“People have discovered an identity as nationalists because there’s nothing left of their old identity except that they are Germans,” said Anetta Kahane, from a state-financed organization that seeks to help foreigners cope with racism. Thus, while rightists regard themselves as repositories of those same values claimed by Hitler — industriousness, cleanliness and racial superiority — the left and foreigners are called parasites who feed on the Aryan Volk: “Zecke Verrecke” — death to the ticks — has become the rightist battle cry.
Unlike young people in western Germany, whose education drums home an anti- Nazi message, moreover, young easterners are more conditioned by the old East German propaganda that denied historical responsibility for the Third Reich. “That means there are fewer inhibitions” about espousing the neo-Nazi cause, Ms. Kahane said. Not only that, Germany’s prohibition of Nazi emblems and propaganda make the extreme right a natural focus of revolt. Even in the former East Germany, said Ms. Kahane, herself an easterner from the small population of Jews there, rebellious teen-agers adopted neo-Nazi totems.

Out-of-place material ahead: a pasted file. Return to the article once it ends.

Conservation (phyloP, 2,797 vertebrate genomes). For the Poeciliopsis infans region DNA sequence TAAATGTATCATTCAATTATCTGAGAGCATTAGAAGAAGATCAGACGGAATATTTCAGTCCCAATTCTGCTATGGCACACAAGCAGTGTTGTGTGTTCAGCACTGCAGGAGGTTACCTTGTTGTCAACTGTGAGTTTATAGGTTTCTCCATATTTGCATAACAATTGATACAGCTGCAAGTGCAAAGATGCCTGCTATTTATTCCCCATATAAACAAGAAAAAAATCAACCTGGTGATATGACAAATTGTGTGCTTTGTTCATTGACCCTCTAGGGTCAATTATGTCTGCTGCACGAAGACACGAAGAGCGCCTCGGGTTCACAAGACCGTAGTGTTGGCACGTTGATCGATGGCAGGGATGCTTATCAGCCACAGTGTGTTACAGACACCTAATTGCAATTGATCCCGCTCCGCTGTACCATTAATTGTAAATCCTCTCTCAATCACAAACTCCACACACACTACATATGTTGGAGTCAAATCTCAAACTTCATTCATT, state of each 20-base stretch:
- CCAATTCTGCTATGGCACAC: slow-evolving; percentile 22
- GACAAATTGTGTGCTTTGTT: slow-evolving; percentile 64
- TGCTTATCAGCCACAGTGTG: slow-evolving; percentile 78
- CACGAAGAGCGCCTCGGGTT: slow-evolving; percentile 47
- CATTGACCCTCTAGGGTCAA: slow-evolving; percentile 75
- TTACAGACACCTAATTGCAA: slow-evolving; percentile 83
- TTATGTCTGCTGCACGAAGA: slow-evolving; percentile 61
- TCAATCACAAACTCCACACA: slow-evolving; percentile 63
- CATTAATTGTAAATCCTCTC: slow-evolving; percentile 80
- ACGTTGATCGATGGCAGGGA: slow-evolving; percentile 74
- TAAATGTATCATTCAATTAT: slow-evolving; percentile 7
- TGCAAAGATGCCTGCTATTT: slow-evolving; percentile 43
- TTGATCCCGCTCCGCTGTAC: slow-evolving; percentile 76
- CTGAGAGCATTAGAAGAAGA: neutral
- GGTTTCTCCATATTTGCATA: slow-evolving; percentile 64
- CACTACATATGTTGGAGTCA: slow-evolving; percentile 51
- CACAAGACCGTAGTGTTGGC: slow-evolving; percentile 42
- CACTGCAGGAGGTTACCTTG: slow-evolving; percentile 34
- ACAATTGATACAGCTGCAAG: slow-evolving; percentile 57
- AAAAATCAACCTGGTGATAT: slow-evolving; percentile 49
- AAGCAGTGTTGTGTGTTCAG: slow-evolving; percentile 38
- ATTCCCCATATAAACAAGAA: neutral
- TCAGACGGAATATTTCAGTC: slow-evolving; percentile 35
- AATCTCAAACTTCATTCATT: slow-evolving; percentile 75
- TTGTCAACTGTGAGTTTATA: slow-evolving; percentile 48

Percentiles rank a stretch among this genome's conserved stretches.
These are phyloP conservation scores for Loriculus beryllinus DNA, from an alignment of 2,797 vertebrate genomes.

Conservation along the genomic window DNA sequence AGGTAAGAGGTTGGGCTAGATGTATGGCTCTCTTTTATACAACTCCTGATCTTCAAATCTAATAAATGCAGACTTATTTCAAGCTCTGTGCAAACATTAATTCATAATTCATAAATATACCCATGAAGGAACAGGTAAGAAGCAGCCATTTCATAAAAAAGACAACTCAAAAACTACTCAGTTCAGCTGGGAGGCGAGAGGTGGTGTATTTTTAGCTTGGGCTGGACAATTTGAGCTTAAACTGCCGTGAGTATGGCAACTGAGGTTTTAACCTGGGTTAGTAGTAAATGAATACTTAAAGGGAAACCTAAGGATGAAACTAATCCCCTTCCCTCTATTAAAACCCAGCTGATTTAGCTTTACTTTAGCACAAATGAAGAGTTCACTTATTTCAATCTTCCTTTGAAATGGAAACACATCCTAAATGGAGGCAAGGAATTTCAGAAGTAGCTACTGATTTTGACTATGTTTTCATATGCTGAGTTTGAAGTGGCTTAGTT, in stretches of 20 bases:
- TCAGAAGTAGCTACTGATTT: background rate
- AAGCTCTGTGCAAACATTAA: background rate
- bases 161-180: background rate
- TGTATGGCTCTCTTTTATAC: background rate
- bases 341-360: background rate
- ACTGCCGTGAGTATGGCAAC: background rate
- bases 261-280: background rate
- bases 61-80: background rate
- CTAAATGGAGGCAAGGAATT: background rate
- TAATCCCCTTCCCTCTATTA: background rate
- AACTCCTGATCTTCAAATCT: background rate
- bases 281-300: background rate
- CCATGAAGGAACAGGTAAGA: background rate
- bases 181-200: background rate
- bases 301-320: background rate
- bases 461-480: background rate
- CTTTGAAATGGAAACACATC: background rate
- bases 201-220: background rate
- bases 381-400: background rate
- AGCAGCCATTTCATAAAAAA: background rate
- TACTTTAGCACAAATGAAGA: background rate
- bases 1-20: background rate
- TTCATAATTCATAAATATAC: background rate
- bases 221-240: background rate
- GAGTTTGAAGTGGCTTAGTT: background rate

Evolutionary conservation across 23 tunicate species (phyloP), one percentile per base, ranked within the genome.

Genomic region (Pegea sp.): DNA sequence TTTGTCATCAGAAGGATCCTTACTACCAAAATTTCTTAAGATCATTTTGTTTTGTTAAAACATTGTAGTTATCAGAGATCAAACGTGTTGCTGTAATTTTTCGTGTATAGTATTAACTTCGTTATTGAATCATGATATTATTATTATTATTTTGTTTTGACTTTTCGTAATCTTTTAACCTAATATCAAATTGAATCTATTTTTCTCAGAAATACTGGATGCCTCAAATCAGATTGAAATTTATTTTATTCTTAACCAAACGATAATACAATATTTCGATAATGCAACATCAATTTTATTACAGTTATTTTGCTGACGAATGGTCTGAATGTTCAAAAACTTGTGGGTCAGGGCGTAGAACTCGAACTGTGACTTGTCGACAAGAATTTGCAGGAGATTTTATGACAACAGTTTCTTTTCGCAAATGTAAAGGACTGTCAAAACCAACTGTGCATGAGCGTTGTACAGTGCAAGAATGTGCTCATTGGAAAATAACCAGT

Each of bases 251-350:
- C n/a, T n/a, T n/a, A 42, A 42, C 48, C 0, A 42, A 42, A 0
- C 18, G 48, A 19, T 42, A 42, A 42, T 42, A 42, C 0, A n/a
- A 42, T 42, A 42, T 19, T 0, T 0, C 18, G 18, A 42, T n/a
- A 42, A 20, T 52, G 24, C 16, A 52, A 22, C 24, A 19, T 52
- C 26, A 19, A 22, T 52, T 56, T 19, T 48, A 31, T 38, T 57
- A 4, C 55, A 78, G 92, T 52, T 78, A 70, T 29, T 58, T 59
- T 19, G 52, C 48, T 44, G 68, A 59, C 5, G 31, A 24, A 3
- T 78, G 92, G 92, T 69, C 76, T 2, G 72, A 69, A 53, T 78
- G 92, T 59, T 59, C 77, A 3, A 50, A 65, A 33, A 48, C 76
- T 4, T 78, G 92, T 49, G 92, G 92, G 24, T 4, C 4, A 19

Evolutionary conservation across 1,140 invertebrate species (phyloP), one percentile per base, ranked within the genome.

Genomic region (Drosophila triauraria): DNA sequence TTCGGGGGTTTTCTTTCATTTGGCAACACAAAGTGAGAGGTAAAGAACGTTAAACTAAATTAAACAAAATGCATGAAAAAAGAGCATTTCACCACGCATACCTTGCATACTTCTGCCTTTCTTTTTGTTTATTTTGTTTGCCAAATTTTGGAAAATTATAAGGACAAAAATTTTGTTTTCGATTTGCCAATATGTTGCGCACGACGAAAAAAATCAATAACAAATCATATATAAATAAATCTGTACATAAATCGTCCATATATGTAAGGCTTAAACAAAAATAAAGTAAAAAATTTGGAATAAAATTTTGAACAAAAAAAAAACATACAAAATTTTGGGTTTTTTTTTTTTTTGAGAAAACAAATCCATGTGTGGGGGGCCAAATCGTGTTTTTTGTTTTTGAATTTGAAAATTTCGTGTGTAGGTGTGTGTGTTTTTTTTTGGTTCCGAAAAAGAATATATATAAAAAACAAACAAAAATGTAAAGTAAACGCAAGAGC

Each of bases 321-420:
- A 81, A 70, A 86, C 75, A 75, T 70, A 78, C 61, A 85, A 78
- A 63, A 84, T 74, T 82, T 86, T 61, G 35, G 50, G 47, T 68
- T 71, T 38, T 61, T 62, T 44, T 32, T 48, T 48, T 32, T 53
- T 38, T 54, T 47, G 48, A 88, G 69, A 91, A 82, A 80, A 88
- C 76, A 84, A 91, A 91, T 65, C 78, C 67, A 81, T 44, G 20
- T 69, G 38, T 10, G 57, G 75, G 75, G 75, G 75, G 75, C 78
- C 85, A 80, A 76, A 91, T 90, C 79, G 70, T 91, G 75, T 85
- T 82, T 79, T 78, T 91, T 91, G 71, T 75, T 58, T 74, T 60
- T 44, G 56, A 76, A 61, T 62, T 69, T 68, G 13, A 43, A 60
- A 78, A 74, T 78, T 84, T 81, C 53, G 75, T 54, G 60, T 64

The mass unemployment that followed the dismantling of the East German economy means that some young people have come to associate the arrival of Western values with disgruntled, jobless parents and a society that is going nowhere. And 40 years of Communist dictatorship created a conformist society ill-equipped to deal with new challenges.
“In the West there is an important layer of society who would say they were against this,” said Zschoge, referring to neo-Nazism. “That layer is missing here.”
Indeed, said Stefan Graubner, a social worker in Eberswalde, 12 miles west of here: “There is no parental image of how to succeed. People know at 18 that they won’t make it.”
Goetz Aly, a prominent historian of the Nazi era, wrote recently in the Berliner Zeitung that opinion surveys indicated that 80 percent of eastern Germans opposed the presence of foreigners in their land — even though the proportion of non-Germans in eastern Germany is around 1.8 percent, far lower than the national average of 9 percent. Echoing Maoist theory of guerrilla warfare, he wrote that, “The radicalized right-wing fish frolic in the warm waters of open or shamefully hidden broad public approval.”
Such assessments do not, however, seem to have intruded onto the agenda of the politicians in Bonn, where the euphoria of German unification that once won Chancellor Helmut Kohl vigorous support has dissolved into a long-haul, unwelcome slog through impenetrable difficulties that few in the West anticipated, neo-Nazism included. Neither government nor the opposition has made neo-Nazism an issue for the September election.
“They think that if they deny it for long enough, it will go away,” Ms. Kahane said.